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The US Presidency: Abortion at the threshold
In recent weeks, nine American states have enacted highly controversial new laws severely restricting the rights women to choose to have an abortion.
Six states – Georgia, Ohio, Missouri, Kentucky, Louisiana and Mississippi – passed bills banning abortion as early as six weeks into pregnancy.
Utah and Arkansas drew the line at 18 weeks, while Alabama passed the most restrictive law, prohibiting abortion from conception, with no exception for rape or incest.
‘The fact that we have had so many states propose essentially all-out bans on abortion [makes] this legislative session deeply, deeply concerning,’ says Center for Reproductive Rights Litigation Director Julie Rikelman.
All nine states are attempting to force the US Supreme Court to either void their new laws, or overturn its landmark 1973 decision, Roe v Wade, which held that the US Constitution protects a pregnant woman's freedom to choose to have an abortion until the fetus is medically viable (now on average about 24 weeks into pregnancy).
The sponsor of Alabama’s extremely restrictive law, State Representative Terri Collins, publicly admits that her aim is ‘to get this case in front of the Supreme Court so Roe v Wade can be overturned’.
The bans on abortion as early as six weeks have also proven highly controversial. ‘Six weeks of pregnancy is just two weeks after the average woman misses her period,’ notes Shannon Brewer, who directs Mississippi’s last abortion clinic. That leaves no time for the lower-income women who dominate her clientele to save money, arrange time off, and travel to a distant clinic.
‘Those laws – six weeks, Alabama, whatever – under current law are one hundred percent unconstitutional,’ says National Right to Life general counsel James Bopp, Jr. ‘Any prohibition prior to viability, there's simply no question under current law that it’s unconstitutional. And so [if] you prohibit all abortions for any period prior to viability, no federal judge in the United States is going to vote to uphold [any] of those laws. Georgia, Alabama, 15-week bans – just not gonna happen.’
As a matter of law, Rikelman agrees with this assessment. ‘It’s really important to recognize that the bans are extreme and outrageous and unconstitutional,’ she says. But she also stresses that the pro-life movement is pursuing a parallel strategy: ‘to eliminate access to abortion at the state level with one restriction after another restriction after another restriction even while Roe remains the law.’
Rikelman cautions: ‘Even if all of these bans are struck down by the courts – as they should be because they are clearly unconstitutional -- the other strategy continues and it is just as dangerous.’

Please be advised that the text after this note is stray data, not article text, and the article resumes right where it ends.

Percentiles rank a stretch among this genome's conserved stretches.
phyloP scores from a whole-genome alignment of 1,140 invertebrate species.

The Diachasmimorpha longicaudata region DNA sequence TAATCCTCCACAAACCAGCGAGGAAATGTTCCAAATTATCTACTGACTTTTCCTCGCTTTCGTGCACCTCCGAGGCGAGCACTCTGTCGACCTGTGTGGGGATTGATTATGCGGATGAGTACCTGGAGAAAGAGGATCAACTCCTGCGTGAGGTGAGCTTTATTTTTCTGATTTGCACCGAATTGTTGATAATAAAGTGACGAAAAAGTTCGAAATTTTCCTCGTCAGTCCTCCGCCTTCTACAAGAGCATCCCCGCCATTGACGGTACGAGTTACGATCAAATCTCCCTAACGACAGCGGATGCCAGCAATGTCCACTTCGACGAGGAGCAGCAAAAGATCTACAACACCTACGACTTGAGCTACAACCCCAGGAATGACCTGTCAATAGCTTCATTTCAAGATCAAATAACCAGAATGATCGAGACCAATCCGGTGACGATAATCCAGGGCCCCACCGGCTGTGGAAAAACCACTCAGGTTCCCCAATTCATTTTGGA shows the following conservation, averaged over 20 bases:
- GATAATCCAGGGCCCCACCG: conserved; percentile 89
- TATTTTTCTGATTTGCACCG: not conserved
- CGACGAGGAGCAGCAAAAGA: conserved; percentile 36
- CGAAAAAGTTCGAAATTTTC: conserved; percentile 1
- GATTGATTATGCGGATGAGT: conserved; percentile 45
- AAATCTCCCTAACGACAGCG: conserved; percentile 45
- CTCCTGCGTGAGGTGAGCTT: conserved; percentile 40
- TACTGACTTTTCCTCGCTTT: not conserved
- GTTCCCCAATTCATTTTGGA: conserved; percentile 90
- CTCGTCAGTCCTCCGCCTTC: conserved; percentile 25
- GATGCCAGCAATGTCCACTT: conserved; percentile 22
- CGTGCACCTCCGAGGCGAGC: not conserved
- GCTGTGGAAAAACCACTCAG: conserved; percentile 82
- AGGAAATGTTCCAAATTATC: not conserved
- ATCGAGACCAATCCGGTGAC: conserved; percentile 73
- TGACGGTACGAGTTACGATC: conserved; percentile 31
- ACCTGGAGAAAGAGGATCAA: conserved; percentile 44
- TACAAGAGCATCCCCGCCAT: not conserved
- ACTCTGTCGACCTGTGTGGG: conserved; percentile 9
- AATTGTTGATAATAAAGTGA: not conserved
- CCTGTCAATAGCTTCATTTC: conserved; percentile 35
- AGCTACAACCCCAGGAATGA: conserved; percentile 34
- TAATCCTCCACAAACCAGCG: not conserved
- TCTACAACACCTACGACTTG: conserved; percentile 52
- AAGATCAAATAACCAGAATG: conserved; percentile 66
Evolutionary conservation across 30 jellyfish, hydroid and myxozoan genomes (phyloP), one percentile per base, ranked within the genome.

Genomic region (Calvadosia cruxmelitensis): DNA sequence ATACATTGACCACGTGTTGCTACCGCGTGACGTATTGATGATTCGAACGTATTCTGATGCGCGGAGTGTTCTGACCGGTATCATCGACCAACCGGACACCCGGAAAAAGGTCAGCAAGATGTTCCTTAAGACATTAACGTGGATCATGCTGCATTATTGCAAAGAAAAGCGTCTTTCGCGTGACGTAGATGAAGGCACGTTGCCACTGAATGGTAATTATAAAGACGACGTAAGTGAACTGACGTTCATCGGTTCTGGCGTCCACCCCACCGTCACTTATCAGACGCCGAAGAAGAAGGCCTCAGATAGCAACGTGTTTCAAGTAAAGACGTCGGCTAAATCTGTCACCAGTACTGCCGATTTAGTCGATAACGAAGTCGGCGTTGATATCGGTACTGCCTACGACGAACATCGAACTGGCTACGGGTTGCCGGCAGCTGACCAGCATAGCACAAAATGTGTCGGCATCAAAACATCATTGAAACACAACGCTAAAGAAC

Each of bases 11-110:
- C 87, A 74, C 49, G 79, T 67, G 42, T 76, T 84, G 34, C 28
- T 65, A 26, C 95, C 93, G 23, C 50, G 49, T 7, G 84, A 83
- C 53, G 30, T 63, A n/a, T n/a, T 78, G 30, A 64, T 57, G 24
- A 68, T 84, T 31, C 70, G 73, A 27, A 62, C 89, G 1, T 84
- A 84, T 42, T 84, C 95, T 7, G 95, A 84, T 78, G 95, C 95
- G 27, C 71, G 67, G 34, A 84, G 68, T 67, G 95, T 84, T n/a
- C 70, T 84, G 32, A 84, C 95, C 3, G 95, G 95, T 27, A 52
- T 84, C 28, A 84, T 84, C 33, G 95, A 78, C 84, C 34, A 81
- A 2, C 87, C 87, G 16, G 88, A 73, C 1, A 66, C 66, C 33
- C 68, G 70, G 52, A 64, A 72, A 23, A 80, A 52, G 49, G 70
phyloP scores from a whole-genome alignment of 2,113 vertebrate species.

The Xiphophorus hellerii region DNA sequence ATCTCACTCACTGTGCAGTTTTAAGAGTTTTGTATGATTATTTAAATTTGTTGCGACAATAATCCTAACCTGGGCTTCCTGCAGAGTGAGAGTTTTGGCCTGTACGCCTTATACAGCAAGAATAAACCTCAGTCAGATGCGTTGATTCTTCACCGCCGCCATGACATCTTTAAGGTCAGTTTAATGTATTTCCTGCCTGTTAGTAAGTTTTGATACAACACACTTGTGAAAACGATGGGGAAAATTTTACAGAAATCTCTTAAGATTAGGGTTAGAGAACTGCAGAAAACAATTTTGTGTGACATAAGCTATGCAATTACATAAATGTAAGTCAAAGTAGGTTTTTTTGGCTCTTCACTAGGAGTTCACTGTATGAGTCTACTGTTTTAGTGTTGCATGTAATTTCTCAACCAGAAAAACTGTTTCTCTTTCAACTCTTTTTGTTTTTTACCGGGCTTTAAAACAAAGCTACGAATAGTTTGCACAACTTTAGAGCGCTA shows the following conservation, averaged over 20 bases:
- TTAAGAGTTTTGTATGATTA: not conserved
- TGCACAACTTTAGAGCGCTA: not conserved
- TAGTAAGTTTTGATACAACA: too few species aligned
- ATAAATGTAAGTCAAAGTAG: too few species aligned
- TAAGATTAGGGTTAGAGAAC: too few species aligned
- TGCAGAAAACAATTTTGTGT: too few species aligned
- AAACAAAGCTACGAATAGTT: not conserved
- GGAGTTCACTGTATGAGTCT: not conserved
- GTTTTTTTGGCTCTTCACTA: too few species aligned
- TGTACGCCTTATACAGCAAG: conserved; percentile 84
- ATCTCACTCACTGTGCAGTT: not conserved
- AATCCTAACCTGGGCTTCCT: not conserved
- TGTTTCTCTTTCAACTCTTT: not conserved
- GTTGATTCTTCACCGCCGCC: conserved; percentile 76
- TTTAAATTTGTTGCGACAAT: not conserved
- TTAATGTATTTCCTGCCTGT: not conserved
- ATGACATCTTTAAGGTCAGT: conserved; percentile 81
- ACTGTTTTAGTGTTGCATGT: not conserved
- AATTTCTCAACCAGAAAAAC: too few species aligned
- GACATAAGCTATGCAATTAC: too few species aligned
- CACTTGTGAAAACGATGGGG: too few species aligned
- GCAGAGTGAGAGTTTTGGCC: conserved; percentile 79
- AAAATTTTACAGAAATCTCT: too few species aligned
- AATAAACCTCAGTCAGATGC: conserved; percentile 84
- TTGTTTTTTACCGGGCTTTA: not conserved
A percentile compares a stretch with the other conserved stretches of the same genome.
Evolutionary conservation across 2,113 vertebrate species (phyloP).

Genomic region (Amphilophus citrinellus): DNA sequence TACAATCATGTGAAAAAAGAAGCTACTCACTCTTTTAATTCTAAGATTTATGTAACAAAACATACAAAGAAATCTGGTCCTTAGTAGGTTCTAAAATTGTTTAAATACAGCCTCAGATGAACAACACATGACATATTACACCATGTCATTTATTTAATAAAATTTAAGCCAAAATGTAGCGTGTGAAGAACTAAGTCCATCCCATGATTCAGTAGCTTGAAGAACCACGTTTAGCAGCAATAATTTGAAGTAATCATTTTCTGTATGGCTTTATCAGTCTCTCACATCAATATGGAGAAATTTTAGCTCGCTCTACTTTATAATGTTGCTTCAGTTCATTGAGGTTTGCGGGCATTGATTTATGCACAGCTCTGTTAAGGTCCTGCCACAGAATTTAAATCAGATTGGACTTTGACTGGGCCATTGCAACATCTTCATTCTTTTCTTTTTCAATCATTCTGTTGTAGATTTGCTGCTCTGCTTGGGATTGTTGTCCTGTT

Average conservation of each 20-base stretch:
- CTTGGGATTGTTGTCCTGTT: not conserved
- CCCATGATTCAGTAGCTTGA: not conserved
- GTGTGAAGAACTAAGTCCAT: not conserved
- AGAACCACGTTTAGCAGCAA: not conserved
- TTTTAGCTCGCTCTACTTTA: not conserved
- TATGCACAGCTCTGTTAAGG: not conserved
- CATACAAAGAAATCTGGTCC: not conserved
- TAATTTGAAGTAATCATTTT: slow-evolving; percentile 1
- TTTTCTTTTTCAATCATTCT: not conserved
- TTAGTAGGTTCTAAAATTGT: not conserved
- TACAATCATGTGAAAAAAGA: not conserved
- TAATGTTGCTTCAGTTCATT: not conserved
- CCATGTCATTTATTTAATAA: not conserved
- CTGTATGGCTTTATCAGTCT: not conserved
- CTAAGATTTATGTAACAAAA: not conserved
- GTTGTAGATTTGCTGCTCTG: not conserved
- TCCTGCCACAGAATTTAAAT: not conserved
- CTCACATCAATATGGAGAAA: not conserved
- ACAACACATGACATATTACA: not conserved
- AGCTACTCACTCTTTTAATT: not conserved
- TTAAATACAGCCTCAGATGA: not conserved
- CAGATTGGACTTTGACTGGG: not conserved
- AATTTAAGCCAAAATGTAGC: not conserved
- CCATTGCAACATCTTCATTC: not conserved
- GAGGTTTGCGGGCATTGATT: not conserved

By Rikelman’s count, states have passed over 400 abortion restrictions since 2010, mostly in the South and Midwest. Of the dozen or so now under challenge in the federal circuit courts, most don’t regulate when women can get an abortion, but rather how or why or with whom. So-called TRAP laws impose ‘targeted regulation on abortion providers’. Their sponsors say these laws aim to protect health. But their real objective, pro-choice lawyers argue, is to force embattled abortion clinics to close by imposing requirements that are difficult to meet (for instance, specifying how wide a hallway must be).
It’s really important to recognize that the bans are extreme and outrageous and unconstitutional
Litigation Director, Center for Reproductive Rights
‘In many places access to abortion is already hanging by a thread,’ notes Rikelman. Six states are down to one abortion clinic (Missouri, Kentucky, Mississippi, West Virginia, and the Dakotas). In May, regulators tried to close Missouri’s last clinic for alleged health code violations. A state judge temporarily blocked the closure, while a commission has given the clinic more time to resolve its licensing dispute.
The case of June Medical Services, LLC v Gee will decide whether Louisiana becomes the next state with only one abortion clinic – down from eleven a decade ago. The Center for Reproductive Rights is challenging a Louisiana ‘TRAP law’ requiring each doctor to obtain admitting privileges at a local hospital. Some Court watchers view June Medical as likely to be the Court’s next major abortion case, in part because the Court reached out to stay the law pending the plaintiffs’ petition for certiorari.
Rikelman expresses confidence that the Supreme Court will void the law summarily, because it voided a nearly-identical Texas law only three years ago. But the replacement of Justice Anthony Kennedy with Justice Brett Kavanaugh introduces deep uncertainty. Many Court watchers think it’s less likely that the Court will overturn Roe in one fell swoop in a case like Alabama’s, than that the Court will chip away at Roe by overturning its precedents on precisely the sort of narrow but consequential abortion regulation presented in June Medical.
Justice Stephen Breyer appears to be concerned about the new majority’s disrespect for precedent. In this term’s California v Hyatt, the Court overturned its rule on states being sued in the courts of other states. On the face of it, this had nothing to do with abortion, but Breyer’s dissent could be interpreted as the most thinly veiled of references to Roe v Wade. ‘Today’s decision,’ he lamented, ‘can only cause one to wonder which cases the Court will overrule next.’